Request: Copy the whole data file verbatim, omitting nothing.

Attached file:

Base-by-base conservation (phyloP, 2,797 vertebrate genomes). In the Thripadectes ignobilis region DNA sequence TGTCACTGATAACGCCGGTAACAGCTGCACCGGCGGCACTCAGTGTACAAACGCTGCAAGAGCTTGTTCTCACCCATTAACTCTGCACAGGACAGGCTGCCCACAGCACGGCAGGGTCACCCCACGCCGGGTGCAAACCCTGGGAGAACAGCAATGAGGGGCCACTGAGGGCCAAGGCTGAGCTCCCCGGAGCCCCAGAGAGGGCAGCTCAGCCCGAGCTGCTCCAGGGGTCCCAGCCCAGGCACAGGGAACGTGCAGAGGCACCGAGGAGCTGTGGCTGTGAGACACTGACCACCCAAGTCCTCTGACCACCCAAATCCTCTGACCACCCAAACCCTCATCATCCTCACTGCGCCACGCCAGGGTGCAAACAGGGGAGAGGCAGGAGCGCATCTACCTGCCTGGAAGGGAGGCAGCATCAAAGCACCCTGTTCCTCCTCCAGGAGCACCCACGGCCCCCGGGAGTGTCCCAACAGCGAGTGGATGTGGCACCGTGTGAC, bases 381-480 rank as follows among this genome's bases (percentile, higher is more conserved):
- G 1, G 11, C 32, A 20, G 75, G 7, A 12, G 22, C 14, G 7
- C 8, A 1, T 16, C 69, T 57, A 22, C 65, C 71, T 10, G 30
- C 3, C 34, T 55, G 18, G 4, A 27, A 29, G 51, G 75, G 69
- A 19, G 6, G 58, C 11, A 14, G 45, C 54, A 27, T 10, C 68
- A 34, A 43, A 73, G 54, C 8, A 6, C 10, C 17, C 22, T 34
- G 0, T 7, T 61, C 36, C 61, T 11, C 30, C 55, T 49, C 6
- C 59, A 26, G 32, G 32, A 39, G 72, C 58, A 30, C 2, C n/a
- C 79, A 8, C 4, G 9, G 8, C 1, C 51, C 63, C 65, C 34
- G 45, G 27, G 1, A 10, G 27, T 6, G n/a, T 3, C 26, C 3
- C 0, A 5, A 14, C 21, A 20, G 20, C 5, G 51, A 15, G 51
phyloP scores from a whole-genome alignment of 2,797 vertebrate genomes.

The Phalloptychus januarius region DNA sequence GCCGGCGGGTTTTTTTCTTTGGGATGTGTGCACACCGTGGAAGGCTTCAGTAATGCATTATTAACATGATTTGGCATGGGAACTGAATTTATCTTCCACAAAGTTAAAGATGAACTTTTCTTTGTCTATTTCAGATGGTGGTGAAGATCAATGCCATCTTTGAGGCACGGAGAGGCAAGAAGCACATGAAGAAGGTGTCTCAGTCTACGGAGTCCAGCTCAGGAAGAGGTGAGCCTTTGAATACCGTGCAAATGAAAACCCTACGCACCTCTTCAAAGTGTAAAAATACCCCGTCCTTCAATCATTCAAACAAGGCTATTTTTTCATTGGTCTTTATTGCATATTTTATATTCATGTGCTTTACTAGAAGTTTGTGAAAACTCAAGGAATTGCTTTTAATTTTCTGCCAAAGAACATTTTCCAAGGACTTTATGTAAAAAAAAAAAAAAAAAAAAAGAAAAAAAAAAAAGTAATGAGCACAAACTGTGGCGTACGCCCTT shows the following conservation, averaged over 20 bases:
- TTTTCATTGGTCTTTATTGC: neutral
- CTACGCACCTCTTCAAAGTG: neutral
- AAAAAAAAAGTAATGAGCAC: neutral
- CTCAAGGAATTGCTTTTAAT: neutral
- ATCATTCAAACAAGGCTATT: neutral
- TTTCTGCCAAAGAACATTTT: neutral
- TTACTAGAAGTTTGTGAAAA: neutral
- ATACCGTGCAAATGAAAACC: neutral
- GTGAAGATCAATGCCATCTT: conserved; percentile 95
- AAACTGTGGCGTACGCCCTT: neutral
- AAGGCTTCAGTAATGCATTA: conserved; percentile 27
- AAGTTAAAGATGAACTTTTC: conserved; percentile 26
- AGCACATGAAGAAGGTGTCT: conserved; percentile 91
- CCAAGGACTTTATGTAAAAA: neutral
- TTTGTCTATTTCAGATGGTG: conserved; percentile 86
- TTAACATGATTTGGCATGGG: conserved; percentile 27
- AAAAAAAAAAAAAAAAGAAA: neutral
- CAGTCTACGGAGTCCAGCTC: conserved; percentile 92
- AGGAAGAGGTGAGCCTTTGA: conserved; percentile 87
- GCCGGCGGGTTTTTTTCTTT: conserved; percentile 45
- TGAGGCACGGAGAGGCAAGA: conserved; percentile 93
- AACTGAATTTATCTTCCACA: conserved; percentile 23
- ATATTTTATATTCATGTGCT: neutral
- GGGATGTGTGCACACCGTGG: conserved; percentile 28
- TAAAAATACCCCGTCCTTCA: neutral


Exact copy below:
Base-by-base conservation (phyloP, 2,797 vertebrate genomes). In the Thripadectes ignobilis region DNA sequence TGTCACTGATAACGCCGGTAACAGCTGCACCGGCGGCACTCAGTGTACAAACGCTGCAAGAGCTTGTTCTCACCCATTAACTCTGCACAGGACAGGCTGCCCACAGCACGGCAGGGTCACCCCACGCCGGGTGCAAACCCTGGGAGAACAGCAATGAGGGGCCACTGAGGGCCAAGGCTGAGCTCCCCGGAGCCCCAGAGAGGGCAGCTCAGCCCGAGCTGCTCCAGGGGTCCCAGCCCAGGCACAGGGAACGTGCAGAGGCACCGAGGAGCTGTGGCTGTGAGACACTGACCACCCAAGTCCTCTGACCACCCAAATCCTCTGACCACCCAAACCCTCATCATCCTCACTGCGCCACGCCAGGGTGCAAACAGGGGAGAGGCAGGAGCGCATCTACCTGCCTGGAAGGGAGGCAGCATCAAAGCACCCTGTTCCTCCTCCAGGAGCACCCACGGCCCCCGGGAGTGTCCCAACAGCGAGTGGATGTGGCACCGTGTGAC, bases 381-480 rank as follows among this genome's bases (percentile, higher is more conserved):
- G 1, G 11, C 32, A 20, G 75, G 7, A 12, G 22, C 14, G 7
- C 8, A 1, T 16, C 69, T 57, A 22, C 65, C 71, T 10, G 30
- C 3, C 34, T 55, G 18, G 4, A 27, A 29, G 51, G 75, G 69
- A 19, G 6, G 58, C 11, A 14, G 45, C 54, A 27, T 10, C 68
- A 34, A 43, A 73, G 54, C 8, A 6, C 10, C 17, C 22, T 34
- G 0, T 7, T 61, C 36, C 61, T 11, C 30, C 55, T 49, C 6
- C 59, A 26, G 32, G 32, A 39, G 72, C 58, A 30, C 2, C n/a
- C 79, A 8, C 4, G 9, G 8, C 1, C 51, C 63, C 65, C 34
- G 45, G 27, G 1, A 10, G 27, T 6, G n/a, T 3, C 26, C 3
- C 0, A 5, A 14, C 21, A 20, G 20, C 5, G 51, A 15, G 51
phyloP scores from a whole-genome alignment of 2,797 vertebrate genomes.

The Phalloptychus januarius region DNA sequence GCCGGCGGGTTTTTTTCTTTGGGATGTGTGCACACCGTGGAAGGCTTCAGTAATGCATTATTAACATGATTTGGCATGGGAACTGAATTTATCTTCCACAAAGTTAAAGATGAACTTTTCTTTGTCTATTTCAGATGGTGGTGAAGATCAATGCCATCTTTGAGGCACGGAGAGGCAAGAAGCACATGAAGAAGGTGTCTCAGTCTACGGAGTCCAGCTCAGGAAGAGGTGAGCCTTTGAATACCGTGCAAATGAAAACCCTACGCACCTCTTCAAAGTGTAAAAATACCCCGTCCTTCAATCATTCAAACAAGGCTATTTTTTCATTGGTCTTTATTGCATATTTTATATTCATGTGCTTTACTAGAAGTTTGTGAAAACTCAAGGAATTGCTTTTAATTTTCTGCCAAAGAACATTTTCCAAGGACTTTATGTAAAAAAAAAAAAAAAAAAAAAGAAAAAAAAAAAAGTAATGAGCACAAACTGTGGCGTACGCCCTT shows the following conservation, averaged over 20 bases:
- TTTTCATTGGTCTTTATTGC: neutral
- CTACGCACCTCTTCAAAGTG: neutral
- AAAAAAAAAGTAATGAGCAC: neutral
- CTCAAGGAATTGCTTTTAAT: neutral
- ATCATTCAAACAAGGCTATT: neutral
- TTTCTGCCAAAGAACATTTT: neutral
- TTACTAGAAGTTTGTGAAAA: neutral
- ATACCGTGCAAATGAAAACC: neutral
- GTGAAGATCAATGCCATCTT: conserved; percentile 95
- AAACTGTGGCGTACGCCCTT: neutral
- AAGGCTTCAGTAATGCATTA: conserved; percentile 27
- AAGTTAAAGATGAACTTTTC: conserved; percentile 26
- AGCACATGAAGAAGGTGTCT: conserved; percentile 91
- CCAAGGACTTTATGTAAAAA: neutral
- TTTGTCTATTTCAGATGGTG: conserved; percentile 86
- TTAACATGATTTGGCATGGG: conserved; percentile 27
- AAAAAAAAAAAAAAAAGAAA: neutral
- CAGTCTACGGAGTCCAGCTC: conserved; percentile 92
- AGGAAGAGGTGAGCCTTTGA: conserved; percentile 87
- GCCGGCGGGTTTTTTTCTTT: conserved; percentile 45
- TGAGGCACGGAGAGGCAAGA: conserved; percentile 93
- AACTGAATTTATCTTCCACA: conserved; percentile 23
- ATATTTTATATTCATGTGCT: neutral
- GGGATGTGTGCACACCGTGG: conserved; percentile 28
- TAAAAATACCCCGTCCTTCA: neutral